Orbital Grout

Isn’t it great that we now have the technology to stick an astronaut to the end of a robot arm and have him peel troublesome grout from a space shuttle’s belly in orbit? Next stop, the moon! Oh wait, first we have to see if the flimsy cloth we use for insulation might not fly off in the wind. Then, next stop, the Mars!

The funny part is, when we finally do get on our way to “The Moon, Mars, and Beyond,” it looks like our spacecraft will be old-fashioned capsule-on-rocket stacks in the Golden Age Mercury/Gemini/Apollo tradition, with parts cannibalized from the existing Space Shuttle System. So after all these years of piggybacking the orbiter on a foam-covered fuel tank with solid rocket boosters, we go back to multi-stage rockets, capsules, and parachutes — and find that those old ways worked better and cheaper after all.

Not to say that the shuttle is a complete failure. It was a great idea on paper, and one that would have worked if we only had the money and hardware to be able to produce powerful rockets which could deliver huge payloads without having to worry about compromises of mass and funding. That’s something the Russians seem to have done well early on with their Vostoks. A lot of these design problems with foam and orbiters-astride-fuel-tanks and such would be less of an issue if we only had ten times the thrust of a Vostok 8K72K or Saturn V, plus unlimited, no-holds-barred freedom and funding to design all sorts of outlandish launch vehicles made of impervious armored materials capable of flying around space while repelling just about any kind of impact or radiation. Like a starship! Yeah! Get on it, NASA!


  1. Tim says:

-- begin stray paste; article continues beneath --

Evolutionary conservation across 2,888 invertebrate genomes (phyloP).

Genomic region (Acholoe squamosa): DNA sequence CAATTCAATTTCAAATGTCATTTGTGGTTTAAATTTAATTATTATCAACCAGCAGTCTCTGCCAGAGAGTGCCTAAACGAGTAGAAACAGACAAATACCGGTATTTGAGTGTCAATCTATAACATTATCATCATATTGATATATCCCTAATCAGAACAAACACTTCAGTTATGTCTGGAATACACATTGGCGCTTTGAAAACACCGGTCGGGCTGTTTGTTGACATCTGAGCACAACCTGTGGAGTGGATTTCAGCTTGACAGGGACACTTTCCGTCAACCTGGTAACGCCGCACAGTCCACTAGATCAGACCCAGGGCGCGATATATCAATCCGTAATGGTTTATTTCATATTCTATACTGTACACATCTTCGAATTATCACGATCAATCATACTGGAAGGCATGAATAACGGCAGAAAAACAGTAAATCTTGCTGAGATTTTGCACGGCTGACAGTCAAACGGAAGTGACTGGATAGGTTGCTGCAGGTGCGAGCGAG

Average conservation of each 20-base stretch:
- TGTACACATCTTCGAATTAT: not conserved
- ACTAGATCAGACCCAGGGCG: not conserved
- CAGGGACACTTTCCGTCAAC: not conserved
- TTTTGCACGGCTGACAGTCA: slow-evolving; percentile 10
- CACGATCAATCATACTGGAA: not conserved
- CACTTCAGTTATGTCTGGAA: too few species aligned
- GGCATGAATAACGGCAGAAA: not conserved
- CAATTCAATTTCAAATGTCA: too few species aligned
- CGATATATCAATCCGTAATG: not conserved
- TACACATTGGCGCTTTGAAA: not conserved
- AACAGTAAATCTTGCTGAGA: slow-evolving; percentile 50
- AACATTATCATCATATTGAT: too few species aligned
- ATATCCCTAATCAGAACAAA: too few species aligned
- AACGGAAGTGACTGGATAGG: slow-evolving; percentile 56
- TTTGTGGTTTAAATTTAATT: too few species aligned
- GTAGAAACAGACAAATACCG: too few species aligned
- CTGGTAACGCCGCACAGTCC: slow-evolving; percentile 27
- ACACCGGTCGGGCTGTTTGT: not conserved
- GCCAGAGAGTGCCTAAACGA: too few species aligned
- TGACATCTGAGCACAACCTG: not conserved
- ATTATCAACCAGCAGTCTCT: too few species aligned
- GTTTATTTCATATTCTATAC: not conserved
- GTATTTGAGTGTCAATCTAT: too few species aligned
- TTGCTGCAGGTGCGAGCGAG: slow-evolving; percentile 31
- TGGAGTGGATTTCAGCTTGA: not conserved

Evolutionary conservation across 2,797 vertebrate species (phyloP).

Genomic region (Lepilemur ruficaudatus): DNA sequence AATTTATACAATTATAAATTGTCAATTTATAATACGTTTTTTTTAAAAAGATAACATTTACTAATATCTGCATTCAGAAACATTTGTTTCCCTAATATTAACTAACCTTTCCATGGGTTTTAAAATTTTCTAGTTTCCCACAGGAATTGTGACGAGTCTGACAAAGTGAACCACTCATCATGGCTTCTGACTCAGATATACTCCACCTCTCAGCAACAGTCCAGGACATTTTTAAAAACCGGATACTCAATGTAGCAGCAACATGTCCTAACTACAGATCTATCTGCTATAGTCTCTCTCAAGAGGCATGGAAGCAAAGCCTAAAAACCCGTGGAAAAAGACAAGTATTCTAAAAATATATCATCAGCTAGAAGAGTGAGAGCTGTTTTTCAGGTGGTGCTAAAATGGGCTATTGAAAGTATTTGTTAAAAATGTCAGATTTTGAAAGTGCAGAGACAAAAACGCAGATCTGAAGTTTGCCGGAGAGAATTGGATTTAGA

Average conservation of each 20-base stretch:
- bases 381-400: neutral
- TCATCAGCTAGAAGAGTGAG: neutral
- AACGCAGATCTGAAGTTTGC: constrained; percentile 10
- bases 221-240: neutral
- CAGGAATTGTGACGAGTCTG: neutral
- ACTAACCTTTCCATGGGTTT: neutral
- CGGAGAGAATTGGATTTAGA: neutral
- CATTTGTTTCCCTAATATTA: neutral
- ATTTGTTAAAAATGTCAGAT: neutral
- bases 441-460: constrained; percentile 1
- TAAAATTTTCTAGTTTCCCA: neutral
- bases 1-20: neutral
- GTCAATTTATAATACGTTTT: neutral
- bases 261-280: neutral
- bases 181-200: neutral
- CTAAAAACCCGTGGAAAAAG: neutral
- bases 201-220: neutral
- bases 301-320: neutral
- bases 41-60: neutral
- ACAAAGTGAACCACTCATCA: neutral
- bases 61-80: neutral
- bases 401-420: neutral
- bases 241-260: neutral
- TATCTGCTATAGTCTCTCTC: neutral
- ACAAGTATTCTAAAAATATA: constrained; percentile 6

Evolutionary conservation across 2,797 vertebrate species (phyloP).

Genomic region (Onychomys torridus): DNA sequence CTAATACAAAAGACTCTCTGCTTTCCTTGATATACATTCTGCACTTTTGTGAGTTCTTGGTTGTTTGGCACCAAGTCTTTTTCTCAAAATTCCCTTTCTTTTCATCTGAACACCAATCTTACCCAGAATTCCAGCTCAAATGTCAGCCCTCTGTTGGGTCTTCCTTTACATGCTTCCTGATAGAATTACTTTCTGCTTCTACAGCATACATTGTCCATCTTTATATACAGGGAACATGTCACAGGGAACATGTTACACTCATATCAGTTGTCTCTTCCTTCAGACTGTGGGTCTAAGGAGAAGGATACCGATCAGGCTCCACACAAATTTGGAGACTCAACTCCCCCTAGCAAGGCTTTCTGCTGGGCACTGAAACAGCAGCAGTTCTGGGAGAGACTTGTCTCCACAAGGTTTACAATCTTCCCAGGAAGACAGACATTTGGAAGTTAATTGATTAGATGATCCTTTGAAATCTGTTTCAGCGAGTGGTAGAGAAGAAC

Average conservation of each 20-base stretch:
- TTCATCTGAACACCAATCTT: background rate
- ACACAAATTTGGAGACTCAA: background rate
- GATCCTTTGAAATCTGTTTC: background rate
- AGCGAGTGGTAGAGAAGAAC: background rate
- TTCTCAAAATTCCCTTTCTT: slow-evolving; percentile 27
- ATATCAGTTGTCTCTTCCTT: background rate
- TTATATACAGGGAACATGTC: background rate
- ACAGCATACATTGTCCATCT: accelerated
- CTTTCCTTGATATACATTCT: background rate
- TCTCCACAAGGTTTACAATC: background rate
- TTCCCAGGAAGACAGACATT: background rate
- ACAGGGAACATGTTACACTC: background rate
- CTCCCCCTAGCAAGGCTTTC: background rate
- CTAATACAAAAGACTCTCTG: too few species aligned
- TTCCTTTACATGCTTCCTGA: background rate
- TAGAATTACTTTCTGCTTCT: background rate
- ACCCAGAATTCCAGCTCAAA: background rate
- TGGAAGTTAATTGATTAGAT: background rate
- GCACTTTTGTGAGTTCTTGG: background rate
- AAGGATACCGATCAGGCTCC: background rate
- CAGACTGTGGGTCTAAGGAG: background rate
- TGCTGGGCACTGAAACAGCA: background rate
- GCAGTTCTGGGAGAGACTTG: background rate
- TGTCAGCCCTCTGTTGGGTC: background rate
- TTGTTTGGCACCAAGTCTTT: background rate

Dude, if the system works go with it. Sometimes the low-tech answer is the best.

    Now, if we plan on going farther than Mars, we’ll need something a bit bigger. Warp drive for the next star. But Mars works with the 1960s technology that got us to the Moon.

  2. Paulo says:

    I was hoping to hear from you, Tim, given your avionics background.

  3. filmgoerjuan says:

    Idle Words has an excellent overview on the problems with the shuttle and with NASA’s self-justifying policies. I’ve been reading criticism about the shuttle program for years now (mostly in The Economist…about the only place I would regularly see anything approaching real journalism — as opposed to the P.R. “gee whizz, flying in space is cool” fluff most of the media seems to go along with).

    I’m all for the manned (and unmanned) exploration of space, but the shuttle and NASA’s manned space program are seriously out of whack. Throwing money at the problems (or more recently, cutting back the money but still throwing it at the problems) isn’t the solution. Time to take a break, shake down the organization, set some serious, feasible, financially realistic goals and get cracking on doing some real science/exploration.

  4. COD says:

    I’m reading “Failure Is Not an Option” right now. It’s flight director Gene Kranz’s excellent recollection of the space program.

    Mercury, Gemini, and Apollo were all held together with duct tape. Those programs could never happen today. They took many risks that would never be acceptable in current times.

    The explorers in human history have always taken risks. We need to get back to that mentality.